News: 4-6 ARS rides out in tradition
Story by Staff Sgt. Bryan Lewis
JOINT BASE LEWIS-MCCHORD, Wash. - Halfway down the trail to Hell in a shady meadow green are the Souls of all dead troopers camped near a good old-time canteen.”
Cavalrymen and women from 4-6th Attack Reconnaissance Squadron gritted their way through a two-day rite of passage at Joint Base Lewis-McChord starting April 8.
“The spur ride is essentially a physical and mental challenge for those who participate, but it’s also folks who we’ve identified through a series of prerequisites for being qualified to go,” said Lt. Col. Brian T. Watkins, 4-6th ARS commander.
For more than 30 straight hours, 42 soldiers were tested in events focused on teamwork, leadership and dedication to earn the right to wear the U.S. cavalry’s coveted silver spurs.
“It’s a phase that everyone in a cavalry unit can go through, and I chose to go through it because it’s like a band of brothers,” said Chief Warrant Officer 2 Steven B. Shedd, 4-6th ARS OH-58D Kiowa helicopter pilot.
The first team-building event squads had to go through was navigating an obstacle course followed by a confidence course with the focus being on squad cohesion and support.
“Our eyes are on building those candidates into teams where we have dissimilar personnel … personnel from different units, personnel from different MOSs [military occupational specialty] so that we can build that small team where they learn more about each other,” Watkins said.
“Our sergeant major [Command Sgt. Maj. Stanley Williams] said we’re only as strong as our weakest link, and I totally believe that,” said Spc. Frank De La Cruz, 4-6th ARS crew chief.
Upon the final squad’s completion, the spur candidates were transported to a training site on JBLM where each were given a chance to take leadership roles in a series of physical and mental tasks.
“We aim those [situational training exercise lanes] more toward downed aircraft or vehicle-recovery type scenarios … all relevant to 4-6’s mission sets,” Watkins said. “It’s focused primarily around the ‘conduct survivability operations’ tasks.”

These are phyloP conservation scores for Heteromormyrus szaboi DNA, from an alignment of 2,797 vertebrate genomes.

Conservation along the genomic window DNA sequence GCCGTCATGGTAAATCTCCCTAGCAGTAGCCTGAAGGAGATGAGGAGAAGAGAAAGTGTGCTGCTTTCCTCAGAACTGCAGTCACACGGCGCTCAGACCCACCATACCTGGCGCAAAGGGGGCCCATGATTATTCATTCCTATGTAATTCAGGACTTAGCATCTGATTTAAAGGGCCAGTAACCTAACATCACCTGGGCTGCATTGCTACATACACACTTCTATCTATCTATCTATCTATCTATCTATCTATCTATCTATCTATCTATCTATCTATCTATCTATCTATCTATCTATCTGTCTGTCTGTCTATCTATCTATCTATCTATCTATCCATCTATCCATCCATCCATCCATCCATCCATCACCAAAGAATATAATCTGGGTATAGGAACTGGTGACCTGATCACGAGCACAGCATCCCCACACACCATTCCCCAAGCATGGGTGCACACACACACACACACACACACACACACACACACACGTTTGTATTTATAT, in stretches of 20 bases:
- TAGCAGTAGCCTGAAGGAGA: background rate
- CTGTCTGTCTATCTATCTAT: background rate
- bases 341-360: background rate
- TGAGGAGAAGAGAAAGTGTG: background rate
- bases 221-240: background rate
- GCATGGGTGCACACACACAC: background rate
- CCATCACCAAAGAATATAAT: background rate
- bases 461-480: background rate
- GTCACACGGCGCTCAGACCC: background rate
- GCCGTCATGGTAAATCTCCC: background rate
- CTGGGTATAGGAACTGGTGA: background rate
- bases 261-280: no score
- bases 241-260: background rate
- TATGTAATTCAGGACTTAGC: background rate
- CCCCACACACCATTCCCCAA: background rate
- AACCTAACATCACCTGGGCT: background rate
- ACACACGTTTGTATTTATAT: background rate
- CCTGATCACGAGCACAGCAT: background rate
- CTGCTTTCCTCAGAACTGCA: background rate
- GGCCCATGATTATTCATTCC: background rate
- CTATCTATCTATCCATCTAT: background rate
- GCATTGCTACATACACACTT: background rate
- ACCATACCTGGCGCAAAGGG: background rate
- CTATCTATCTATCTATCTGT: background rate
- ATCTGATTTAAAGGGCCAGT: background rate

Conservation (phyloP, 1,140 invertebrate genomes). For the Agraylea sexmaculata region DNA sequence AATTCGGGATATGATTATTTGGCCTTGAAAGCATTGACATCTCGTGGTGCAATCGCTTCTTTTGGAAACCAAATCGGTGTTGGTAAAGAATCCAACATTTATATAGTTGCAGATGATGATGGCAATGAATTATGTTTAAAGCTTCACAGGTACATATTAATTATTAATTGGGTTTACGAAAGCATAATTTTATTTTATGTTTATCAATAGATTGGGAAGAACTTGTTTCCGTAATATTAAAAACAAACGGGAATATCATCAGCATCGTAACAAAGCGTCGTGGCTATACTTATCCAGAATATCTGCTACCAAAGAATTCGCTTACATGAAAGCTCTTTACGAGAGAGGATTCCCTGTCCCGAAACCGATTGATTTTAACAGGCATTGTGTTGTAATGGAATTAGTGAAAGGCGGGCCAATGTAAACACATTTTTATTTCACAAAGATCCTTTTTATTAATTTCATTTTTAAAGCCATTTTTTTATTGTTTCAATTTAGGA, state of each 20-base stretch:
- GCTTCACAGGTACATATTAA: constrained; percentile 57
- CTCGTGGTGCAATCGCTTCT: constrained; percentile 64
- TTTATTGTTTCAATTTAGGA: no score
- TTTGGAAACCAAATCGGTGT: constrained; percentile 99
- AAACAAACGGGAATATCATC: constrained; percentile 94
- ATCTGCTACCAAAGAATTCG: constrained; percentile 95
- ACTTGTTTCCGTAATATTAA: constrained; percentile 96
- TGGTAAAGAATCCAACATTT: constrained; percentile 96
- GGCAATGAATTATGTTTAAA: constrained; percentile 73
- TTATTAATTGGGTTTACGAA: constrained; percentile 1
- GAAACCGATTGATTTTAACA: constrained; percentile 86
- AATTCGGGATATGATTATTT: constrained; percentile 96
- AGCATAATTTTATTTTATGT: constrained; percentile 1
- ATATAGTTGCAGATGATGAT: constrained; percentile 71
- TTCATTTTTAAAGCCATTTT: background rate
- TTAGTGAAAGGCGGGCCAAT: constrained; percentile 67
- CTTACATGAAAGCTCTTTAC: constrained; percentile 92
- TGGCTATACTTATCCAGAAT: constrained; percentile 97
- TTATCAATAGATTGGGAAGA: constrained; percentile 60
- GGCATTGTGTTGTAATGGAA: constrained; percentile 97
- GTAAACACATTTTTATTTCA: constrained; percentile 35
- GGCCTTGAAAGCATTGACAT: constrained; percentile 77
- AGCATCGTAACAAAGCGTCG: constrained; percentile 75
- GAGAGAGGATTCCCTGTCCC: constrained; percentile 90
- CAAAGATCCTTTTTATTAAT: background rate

Ranks within the squads ranged from enlisted soldiers, to warrant officers and commissioned officers.
“It was overwhelming to be in charge of a lot of people who outranked me,” De La Cruz said. “I went back to my Warrior Leader Course training. I learned a lot of leadership skills in WLC, so I applied it to the task at hand.”
As squads attempted to complete assigned missions throughout the day, spur-holders, soldiers who have earned their spurs, quizzed candidates and challenged them to recite works from memory such as the Fiddler’s Green poem.
“Right now we’re not in combat, but everyone knows once there’s lack of sleep and lack of food that it becomes a high stress point, so it’s good to always incorporate stress scenarios in there to keep the Soldiers on their toes and also constantly thinking,” said 1st Sgt. Ronald Burleson, Charlie Troop first sergeant.
Spur-holders kept drilling candidates at a charging pace throughout the night with physically demanding tasks such as night patrols and mentally challenging tasks by holding boards to test individuals’ knowledge.
“I think the physical part was the spur-holders trying to encourage us to be motivated when we were tired and losing motivation,” Shedd said.
The following morning found candidates and spur-holders alike packing and preparing for the final leg of their ride, the ruck march back to the 4-6th ARS hanger.
“The hardest part was the ruck march because I woke up this morning and my blisters were forming,” De La Cruz said. “But even though I had blisters, I continued with the three-hour ruck march.”
After two days of recovery, cavalrymen and women wearing dress uniforms and donning their Stetsons trickled back into the hanger for the final ceremony. Sounds of clanking followed sponsors who carried extra pairs of silver spurs.
With the hanger outlined with OH-58D Kiowa helicopters, squads took turns assuming a push-up position as sponsors clamped sets of silver spurs on each of the candidates.
“I would say the most important thing is they weren’t given those spurs. They earned them,” Williams said. “There was a lot of tired faces when they got back, so they earned them.”
“It’s an amazing experience. You learn a lot about being under stress,” De La Cruz said. “It instills a lot of pride in you.”